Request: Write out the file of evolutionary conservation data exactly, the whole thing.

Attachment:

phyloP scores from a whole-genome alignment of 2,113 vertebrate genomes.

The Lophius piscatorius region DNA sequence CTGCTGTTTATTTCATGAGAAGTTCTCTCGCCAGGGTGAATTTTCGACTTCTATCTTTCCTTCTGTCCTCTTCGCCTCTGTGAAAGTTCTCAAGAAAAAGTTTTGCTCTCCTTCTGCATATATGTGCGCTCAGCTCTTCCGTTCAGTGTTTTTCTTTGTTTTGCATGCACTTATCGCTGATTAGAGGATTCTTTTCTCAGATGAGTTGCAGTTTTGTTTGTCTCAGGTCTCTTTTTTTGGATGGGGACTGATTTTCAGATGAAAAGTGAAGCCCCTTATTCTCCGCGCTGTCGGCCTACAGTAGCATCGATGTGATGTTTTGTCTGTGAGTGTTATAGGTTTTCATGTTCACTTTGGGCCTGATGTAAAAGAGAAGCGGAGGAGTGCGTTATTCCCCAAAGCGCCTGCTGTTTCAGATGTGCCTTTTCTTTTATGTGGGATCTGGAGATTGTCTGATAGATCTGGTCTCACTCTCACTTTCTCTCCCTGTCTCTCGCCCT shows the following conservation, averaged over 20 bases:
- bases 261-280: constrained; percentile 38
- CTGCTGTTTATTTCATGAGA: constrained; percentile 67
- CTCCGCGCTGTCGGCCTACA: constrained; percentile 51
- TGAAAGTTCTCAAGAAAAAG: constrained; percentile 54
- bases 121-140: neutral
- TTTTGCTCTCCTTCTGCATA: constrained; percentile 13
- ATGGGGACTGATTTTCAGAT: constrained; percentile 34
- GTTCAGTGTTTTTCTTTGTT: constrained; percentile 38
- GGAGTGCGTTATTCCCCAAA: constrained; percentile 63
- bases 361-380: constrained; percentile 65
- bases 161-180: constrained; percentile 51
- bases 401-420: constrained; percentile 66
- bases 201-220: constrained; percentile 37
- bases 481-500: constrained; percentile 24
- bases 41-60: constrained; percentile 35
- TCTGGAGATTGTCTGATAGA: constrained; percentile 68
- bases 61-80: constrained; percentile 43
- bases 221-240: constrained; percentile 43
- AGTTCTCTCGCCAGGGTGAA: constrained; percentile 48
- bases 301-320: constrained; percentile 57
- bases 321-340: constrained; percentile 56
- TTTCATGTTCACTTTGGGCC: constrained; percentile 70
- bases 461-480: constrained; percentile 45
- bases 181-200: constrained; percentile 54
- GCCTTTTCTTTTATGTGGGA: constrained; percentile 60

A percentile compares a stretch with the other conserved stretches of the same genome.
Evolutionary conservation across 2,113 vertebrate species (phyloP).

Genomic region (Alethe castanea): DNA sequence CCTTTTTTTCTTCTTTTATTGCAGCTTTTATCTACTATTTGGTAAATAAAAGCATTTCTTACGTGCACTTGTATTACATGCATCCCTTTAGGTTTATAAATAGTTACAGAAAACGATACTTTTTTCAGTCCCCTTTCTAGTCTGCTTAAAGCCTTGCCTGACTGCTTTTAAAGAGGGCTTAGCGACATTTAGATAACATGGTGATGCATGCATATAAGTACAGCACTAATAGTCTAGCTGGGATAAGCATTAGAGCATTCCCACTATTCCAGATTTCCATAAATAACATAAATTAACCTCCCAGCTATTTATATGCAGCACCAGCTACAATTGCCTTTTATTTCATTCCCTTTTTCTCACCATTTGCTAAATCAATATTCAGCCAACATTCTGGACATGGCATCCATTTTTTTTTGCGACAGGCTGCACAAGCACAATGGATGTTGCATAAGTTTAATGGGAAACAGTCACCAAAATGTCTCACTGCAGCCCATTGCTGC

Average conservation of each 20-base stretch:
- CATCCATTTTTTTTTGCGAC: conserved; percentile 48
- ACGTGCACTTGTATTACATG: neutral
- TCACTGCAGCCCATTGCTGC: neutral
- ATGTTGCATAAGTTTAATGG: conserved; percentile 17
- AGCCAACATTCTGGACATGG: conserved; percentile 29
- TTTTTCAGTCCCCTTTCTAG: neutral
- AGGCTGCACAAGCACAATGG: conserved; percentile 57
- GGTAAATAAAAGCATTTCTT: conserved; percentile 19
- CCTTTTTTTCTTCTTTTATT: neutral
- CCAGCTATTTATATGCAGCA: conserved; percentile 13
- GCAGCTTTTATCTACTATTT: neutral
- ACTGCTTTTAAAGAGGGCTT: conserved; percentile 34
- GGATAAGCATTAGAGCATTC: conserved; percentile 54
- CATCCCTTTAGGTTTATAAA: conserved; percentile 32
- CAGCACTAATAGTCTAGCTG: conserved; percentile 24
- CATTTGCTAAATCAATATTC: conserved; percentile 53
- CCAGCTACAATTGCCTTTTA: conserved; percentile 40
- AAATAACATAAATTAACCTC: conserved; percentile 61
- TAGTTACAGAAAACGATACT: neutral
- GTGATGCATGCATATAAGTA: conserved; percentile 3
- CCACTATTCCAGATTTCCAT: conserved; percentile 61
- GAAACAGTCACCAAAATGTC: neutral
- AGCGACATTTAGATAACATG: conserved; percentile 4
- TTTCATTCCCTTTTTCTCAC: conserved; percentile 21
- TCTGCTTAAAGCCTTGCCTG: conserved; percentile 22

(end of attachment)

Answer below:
phyloP scores from a whole-genome alignment of 2,113 vertebrate genomes.

The Lophius piscatorius region DNA sequence CTGCTGTTTATTTCATGAGAAGTTCTCTCGCCAGGGTGAATTTTCGACTTCTATCTTTCCTTCTGTCCTCTTCGCCTCTGTGAAAGTTCTCAAGAAAAAGTTTTGCTCTCCTTCTGCATATATGTGCGCTCAGCTCTTCCGTTCAGTGTTTTTCTTTGTTTTGCATGCACTTATCGCTGATTAGAGGATTCTTTTCTCAGATGAGTTGCAGTTTTGTTTGTCTCAGGTCTCTTTTTTTGGATGGGGACTGATTTTCAGATGAAAAGTGAAGCCCCTTATTCTCCGCGCTGTCGGCCTACAGTAGCATCGATGTGATGTTTTGTCTGTGAGTGTTATAGGTTTTCATGTTCACTTTGGGCCTGATGTAAAAGAGAAGCGGAGGAGTGCGTTATTCCCCAAAGCGCCTGCTGTTTCAGATGTGCCTTTTCTTTTATGTGGGATCTGGAGATTGTCTGATAGATCTGGTCTCACTCTCACTTTCTCTCCCTGTCTCTCGCCCT shows the following conservation, averaged over 20 bases:
- bases 261-280: constrained; percentile 38
- CTGCTGTTTATTTCATGAGA: constrained; percentile 67
- CTCCGCGCTGTCGGCCTACA: constrained; percentile 51
- TGAAAGTTCTCAAGAAAAAG: constrained; percentile 54
- bases 121-140: neutral
- TTTTGCTCTCCTTCTGCATA: constrained; percentile 13
- ATGGGGACTGATTTTCAGAT: constrained; percentile 34
- GTTCAGTGTTTTTCTTTGTT: constrained; percentile 38
- GGAGTGCGTTATTCCCCAAA: constrained; percentile 63
- bases 361-380: constrained; percentile 65
- bases 161-180: constrained; percentile 51
- bases 401-420: constrained; percentile 66
- bases 201-220: constrained; percentile 37
- bases 481-500: constrained; percentile 24
- bases 41-60: constrained; percentile 35
- TCTGGAGATTGTCTGATAGA: constrained; percentile 68
- bases 61-80: constrained; percentile 43
- bases 221-240: constrained; percentile 43
- AGTTCTCTCGCCAGGGTGAA: constrained; percentile 48
- bases 301-320: constrained; percentile 57
- bases 321-340: constrained; percentile 56
- TTTCATGTTCACTTTGGGCC: constrained; percentile 70
- bases 461-480: constrained; percentile 45
- bases 181-200: constrained; percentile 54
- GCCTTTTCTTTTATGTGGGA: constrained; percentile 60

A percentile compares a stretch with the other conserved stretches of the same genome.
Evolutionary conservation across 2,113 vertebrate species (phyloP).

Genomic region (Alethe castanea): DNA sequence CCTTTTTTTCTTCTTTTATTGCAGCTTTTATCTACTATTTGGTAAATAAAAGCATTTCTTACGTGCACTTGTATTACATGCATCCCTTTAGGTTTATAAATAGTTACAGAAAACGATACTTTTTTCAGTCCCCTTTCTAGTCTGCTTAAAGCCTTGCCTGACTGCTTTTAAAGAGGGCTTAGCGACATTTAGATAACATGGTGATGCATGCATATAAGTACAGCACTAATAGTCTAGCTGGGATAAGCATTAGAGCATTCCCACTATTCCAGATTTCCATAAATAACATAAATTAACCTCCCAGCTATTTATATGCAGCACCAGCTACAATTGCCTTTTATTTCATTCCCTTTTTCTCACCATTTGCTAAATCAATATTCAGCCAACATTCTGGACATGGCATCCATTTTTTTTTGCGACAGGCTGCACAAGCACAATGGATGTTGCATAAGTTTAATGGGAAACAGTCACCAAAATGTCTCACTGCAGCCCATTGCTGC

Average conservation of each 20-base stretch:
- CATCCATTTTTTTTTGCGAC: conserved; percentile 48
- ACGTGCACTTGTATTACATG: neutral
- TCACTGCAGCCCATTGCTGC: neutral
- ATGTTGCATAAGTTTAATGG: conserved; percentile 17
- AGCCAACATTCTGGACATGG: conserved; percentile 29
- TTTTTCAGTCCCCTTTCTAG: neutral
- AGGCTGCACAAGCACAATGG: conserved; percentile 57
- GGTAAATAAAAGCATTTCTT: conserved; percentile 19
- CCTTTTTTTCTTCTTTTATT: neutral
- CCAGCTATTTATATGCAGCA: conserved; percentile 13
- GCAGCTTTTATCTACTATTT: neutral
- ACTGCTTTTAAAGAGGGCTT: conserved; percentile 34
- GGATAAGCATTAGAGCATTC: conserved; percentile 54
- CATCCCTTTAGGTTTATAAA: conserved; percentile 32
- CAGCACTAATAGTCTAGCTG: conserved; percentile 24
- CATTTGCTAAATCAATATTC: conserved; percentile 53
- CCAGCTACAATTGCCTTTTA: conserved; percentile 40
- AAATAACATAAATTAACCTC: conserved; percentile 61
- TAGTTACAGAAAACGATACT: neutral
- GTGATGCATGCATATAAGTA: conserved; percentile 3
- CCACTATTCCAGATTTCCAT: conserved; percentile 61
- GAAACAGTCACCAAAATGTC: neutral
- AGCGACATTTAGATAACATG: conserved; percentile 4
- TTTCATTCCCTTTTTCTCAC: conserved; percentile 21
- TCTGCTTAAAGCCTTGCCTG: conserved; percentile 22